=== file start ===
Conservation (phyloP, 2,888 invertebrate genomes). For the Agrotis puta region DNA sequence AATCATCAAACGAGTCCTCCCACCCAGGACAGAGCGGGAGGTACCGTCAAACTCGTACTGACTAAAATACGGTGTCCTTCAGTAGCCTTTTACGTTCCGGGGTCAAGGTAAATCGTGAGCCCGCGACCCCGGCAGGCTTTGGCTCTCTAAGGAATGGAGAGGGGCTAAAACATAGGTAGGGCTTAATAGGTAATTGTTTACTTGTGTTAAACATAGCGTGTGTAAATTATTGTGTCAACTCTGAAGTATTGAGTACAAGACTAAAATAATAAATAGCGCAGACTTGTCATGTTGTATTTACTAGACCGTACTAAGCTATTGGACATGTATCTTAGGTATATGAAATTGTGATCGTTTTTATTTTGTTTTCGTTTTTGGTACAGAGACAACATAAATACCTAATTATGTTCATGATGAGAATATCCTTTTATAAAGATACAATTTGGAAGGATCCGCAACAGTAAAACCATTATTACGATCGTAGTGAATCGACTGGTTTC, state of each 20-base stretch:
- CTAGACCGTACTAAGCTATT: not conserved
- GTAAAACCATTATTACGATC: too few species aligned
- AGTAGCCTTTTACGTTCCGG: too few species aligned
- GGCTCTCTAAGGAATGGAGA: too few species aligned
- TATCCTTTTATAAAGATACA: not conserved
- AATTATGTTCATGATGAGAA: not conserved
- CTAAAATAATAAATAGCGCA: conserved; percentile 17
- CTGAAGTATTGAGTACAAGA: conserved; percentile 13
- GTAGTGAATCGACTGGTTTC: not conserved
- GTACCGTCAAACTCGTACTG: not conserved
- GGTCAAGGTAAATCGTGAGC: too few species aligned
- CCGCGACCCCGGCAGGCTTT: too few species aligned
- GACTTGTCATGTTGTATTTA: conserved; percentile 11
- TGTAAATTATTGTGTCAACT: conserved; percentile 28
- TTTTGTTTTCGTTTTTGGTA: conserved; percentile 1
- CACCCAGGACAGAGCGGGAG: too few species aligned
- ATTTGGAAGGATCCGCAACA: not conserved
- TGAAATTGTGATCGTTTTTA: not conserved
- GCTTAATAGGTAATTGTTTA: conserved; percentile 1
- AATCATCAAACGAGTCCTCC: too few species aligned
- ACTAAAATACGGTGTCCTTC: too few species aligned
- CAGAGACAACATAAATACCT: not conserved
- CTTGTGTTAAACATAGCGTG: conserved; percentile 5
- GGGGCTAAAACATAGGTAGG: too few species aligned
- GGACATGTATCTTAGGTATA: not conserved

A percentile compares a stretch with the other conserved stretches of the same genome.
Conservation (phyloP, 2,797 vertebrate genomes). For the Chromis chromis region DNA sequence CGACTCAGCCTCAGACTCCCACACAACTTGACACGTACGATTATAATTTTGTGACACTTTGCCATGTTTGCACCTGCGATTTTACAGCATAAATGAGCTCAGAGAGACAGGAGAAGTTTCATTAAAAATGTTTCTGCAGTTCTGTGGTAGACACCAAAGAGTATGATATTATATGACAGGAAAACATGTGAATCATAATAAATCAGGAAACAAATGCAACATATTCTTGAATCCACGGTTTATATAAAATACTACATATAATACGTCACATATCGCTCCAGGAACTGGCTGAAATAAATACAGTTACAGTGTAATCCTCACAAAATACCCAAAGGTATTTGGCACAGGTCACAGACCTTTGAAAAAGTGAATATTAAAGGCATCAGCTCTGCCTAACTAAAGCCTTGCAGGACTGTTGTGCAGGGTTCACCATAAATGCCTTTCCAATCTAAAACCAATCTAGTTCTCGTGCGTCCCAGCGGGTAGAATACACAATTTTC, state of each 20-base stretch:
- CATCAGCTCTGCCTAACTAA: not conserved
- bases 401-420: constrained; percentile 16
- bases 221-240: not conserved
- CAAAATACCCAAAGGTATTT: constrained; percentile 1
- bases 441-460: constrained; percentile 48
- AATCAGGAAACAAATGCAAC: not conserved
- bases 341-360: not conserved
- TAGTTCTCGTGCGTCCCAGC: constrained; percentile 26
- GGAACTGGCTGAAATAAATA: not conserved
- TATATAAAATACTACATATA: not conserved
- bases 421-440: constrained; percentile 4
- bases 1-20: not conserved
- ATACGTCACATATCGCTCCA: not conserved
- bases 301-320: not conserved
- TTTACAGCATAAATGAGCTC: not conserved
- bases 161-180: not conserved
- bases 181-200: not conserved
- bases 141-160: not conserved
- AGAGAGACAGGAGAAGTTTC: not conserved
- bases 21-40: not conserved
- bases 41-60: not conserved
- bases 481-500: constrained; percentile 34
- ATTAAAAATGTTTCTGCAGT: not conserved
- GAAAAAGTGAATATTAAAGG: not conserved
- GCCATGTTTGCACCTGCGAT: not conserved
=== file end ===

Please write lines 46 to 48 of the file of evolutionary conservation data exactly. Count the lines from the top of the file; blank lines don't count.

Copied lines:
- bases 141-160: not conserved
- AGAGAGACAGGAGAAGTTTC: not conserved
- bases 21-40: not conserved